Description

CROSS-REFERENCE TO RELATED APPLICATION

The present application claims the benefit of provisional application No. 60/349,940 entitled “MODULAR DISPLAY RACK SYSTEM” filed Jan. 18, 2002, the content of which is expressly incorporated herein by reference.

Modular display racks discussed herein generally relate to display racks for displaying merchandise items and, more specifically, to modular display racks that may be assemble and disassemble into different configurations.

BACKGROUND

Display racks having one or multiple display ladders are widely used in retail shops and departments stores to display merchandise such as clothing, toys, and food. FIG. 1 is a semi-schematic isometric drawing of a prior-art ladder style display rack. Ladder style display racks, such as that shown in FIG. 1, are generally designed to be used with hangrail brackets 11 and shelf brackets (not shown). These hangrail brackets 11 and shelf brackets (not shown) engage the individual ladder steps 2 and provide extensions (similar to a shelf or an arm) to which hangers and folded clothing may be hung or spread out for display.

There are several disadvantages with the illustrated prior art display rack 1. Among other things, the prior art display rack includes a welded upper rack portion 3 and a welded lower base portion 4. The welded upper portion 3 includes ladders 5 joined together by a plurality of lateral support bars 6. Because the joints between the lateral support bars 6 and the ladders 5 are welded, the upper portion 3 may be often quite large and heavy depending on the number of ladders used.

The base portion 4 may similarly be imposing to an individual handling and shipping the rack assembly 1. The base portion 4 includes two end stabilizer bars 7 joined together by a cross-bar 8. The end stabilizer bars 7 are usually also equipped with casters 9. Thus, packaging and finding available couriers to transport the prior art rack system 1 may be burdensome.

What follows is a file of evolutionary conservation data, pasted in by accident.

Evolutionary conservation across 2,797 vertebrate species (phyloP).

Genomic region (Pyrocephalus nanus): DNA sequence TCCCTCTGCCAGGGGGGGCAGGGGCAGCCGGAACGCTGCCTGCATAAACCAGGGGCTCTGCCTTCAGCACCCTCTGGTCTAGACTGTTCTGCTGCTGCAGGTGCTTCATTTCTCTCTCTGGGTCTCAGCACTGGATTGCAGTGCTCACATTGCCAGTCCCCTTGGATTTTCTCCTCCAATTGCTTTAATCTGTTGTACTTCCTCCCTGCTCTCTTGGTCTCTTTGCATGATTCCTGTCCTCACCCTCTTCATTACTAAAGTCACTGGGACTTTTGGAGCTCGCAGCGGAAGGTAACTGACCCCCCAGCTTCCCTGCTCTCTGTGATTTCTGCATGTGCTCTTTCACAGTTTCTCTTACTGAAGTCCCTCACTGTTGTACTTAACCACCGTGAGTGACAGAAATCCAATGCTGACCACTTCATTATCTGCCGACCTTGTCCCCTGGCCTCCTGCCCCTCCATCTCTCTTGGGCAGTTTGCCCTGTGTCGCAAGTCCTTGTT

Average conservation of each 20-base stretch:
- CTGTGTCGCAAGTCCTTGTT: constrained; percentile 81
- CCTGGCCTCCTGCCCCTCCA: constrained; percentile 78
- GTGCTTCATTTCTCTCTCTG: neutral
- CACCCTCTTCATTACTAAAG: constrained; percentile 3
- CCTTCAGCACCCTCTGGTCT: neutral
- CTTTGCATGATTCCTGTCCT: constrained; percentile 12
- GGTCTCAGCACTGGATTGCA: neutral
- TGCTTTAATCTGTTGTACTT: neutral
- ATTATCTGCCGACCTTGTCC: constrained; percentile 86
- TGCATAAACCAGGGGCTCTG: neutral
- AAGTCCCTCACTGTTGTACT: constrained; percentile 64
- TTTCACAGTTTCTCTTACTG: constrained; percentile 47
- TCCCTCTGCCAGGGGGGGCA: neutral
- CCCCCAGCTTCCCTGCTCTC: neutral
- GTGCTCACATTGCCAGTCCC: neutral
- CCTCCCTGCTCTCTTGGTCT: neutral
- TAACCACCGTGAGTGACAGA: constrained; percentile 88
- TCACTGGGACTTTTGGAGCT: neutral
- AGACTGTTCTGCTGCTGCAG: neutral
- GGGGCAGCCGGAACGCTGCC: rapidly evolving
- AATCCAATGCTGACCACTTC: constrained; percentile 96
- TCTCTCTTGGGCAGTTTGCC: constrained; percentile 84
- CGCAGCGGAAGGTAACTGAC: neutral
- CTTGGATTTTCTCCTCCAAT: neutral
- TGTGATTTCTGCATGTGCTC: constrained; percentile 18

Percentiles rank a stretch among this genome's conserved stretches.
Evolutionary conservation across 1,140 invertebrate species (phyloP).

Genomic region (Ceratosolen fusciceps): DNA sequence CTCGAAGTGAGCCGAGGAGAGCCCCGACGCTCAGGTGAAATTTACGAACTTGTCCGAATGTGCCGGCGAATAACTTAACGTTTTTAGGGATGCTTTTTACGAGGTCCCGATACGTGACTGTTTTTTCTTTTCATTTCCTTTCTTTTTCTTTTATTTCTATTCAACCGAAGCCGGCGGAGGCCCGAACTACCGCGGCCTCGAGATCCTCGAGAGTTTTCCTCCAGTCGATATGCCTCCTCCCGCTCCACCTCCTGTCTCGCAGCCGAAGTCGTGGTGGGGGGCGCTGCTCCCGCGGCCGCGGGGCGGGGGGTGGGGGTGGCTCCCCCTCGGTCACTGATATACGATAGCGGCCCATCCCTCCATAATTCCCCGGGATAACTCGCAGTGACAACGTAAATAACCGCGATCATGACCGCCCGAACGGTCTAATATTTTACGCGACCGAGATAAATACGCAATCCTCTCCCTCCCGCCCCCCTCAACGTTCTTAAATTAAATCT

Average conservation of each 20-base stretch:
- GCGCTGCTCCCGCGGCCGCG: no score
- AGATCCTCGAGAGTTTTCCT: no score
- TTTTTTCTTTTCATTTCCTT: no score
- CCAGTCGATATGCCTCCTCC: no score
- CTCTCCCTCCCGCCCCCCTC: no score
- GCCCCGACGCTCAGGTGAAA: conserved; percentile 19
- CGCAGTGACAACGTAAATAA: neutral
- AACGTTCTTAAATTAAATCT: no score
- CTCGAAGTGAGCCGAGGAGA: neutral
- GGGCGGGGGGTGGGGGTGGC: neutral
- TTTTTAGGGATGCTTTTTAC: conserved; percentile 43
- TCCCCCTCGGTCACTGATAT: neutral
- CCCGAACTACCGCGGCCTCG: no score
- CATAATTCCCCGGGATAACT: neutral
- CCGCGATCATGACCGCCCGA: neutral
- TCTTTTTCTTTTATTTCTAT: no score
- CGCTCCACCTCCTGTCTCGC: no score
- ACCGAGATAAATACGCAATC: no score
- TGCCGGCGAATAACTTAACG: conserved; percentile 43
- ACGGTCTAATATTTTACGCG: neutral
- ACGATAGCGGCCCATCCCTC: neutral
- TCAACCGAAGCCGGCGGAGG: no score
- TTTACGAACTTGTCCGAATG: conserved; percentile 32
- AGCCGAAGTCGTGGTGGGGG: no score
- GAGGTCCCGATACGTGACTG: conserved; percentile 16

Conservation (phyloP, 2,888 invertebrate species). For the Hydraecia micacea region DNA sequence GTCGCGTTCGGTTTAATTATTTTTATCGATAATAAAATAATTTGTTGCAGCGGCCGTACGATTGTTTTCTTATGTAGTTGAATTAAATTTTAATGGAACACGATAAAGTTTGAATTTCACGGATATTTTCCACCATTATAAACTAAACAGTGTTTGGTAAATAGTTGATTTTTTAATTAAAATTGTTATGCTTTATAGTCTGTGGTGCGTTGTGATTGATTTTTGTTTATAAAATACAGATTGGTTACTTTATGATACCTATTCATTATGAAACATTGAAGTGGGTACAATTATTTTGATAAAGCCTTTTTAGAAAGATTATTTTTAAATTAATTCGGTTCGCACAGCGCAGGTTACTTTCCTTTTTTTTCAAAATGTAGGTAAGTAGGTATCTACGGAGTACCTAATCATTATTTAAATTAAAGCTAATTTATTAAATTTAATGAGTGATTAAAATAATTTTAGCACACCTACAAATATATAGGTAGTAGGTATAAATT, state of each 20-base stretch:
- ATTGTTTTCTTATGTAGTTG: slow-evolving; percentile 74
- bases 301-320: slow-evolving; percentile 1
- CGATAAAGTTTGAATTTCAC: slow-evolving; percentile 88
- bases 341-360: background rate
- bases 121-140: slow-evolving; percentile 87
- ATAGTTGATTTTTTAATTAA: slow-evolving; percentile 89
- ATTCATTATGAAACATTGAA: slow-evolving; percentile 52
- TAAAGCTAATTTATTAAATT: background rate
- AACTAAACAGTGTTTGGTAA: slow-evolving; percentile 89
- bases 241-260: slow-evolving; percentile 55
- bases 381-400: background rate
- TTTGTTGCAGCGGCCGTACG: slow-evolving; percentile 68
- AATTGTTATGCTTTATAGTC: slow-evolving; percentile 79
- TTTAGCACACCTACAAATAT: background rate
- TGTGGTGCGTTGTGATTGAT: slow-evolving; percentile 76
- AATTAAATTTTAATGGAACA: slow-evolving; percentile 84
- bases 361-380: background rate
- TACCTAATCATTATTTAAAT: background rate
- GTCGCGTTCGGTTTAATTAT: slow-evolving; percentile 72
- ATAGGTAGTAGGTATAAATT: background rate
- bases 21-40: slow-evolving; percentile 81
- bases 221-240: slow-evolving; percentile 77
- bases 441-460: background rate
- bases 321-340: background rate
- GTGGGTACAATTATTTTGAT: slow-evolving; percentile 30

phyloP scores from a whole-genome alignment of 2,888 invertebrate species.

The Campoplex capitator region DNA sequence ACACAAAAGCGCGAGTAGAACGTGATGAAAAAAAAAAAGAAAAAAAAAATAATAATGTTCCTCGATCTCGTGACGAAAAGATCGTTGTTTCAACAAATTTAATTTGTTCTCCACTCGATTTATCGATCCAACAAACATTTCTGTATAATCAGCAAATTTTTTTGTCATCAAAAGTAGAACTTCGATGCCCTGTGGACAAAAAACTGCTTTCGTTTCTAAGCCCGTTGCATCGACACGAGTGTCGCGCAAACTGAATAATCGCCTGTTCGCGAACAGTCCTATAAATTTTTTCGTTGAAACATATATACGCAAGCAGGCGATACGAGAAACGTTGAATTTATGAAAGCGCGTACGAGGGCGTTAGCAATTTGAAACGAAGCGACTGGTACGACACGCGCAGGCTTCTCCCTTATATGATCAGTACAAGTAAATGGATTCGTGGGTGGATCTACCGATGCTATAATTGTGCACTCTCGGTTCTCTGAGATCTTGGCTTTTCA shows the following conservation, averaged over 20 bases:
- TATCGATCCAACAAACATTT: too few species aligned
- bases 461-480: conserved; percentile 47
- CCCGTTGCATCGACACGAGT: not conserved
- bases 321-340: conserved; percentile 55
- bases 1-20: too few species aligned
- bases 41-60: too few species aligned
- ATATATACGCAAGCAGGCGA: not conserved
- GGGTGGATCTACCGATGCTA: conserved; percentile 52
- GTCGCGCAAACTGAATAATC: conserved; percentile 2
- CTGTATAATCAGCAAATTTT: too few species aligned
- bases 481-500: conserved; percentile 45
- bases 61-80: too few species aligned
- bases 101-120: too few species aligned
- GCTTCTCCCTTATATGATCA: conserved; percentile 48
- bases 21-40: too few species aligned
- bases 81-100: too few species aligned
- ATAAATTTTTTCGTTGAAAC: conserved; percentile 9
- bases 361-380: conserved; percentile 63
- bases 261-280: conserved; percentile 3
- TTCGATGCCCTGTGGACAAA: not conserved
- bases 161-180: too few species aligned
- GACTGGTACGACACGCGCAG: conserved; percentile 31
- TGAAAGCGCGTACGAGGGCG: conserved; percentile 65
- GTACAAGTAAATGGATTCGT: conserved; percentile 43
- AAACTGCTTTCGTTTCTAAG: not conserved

Another deficiency with the illustrated prior art display rack 1 is that the welded joints between the stabilizer bars 7 and the ladders 5 may sometime crack or break due to the overall weight of the rack system 1. In addition, due to the reasons discussed above, the rack system 1 may overall be heavy and difficult to manipulate. Furthermore, each configuration of the ladder rack system (i.e., a single ladder rack, a two ladder rack, a three ladder rack, and on occasions, a four ladder rack) requires separate inventory and production. This may be both expensive to produce and more difficult to minimize inventory. Among other things, several production procedures may be required for different rack configurations, making production more costly. Also, predicting which rack configuration to store may not be easy since the configuration that a customer is most likely to order may generally not be predicted. This may lead to the production and storage of multiple rack system with different configurations.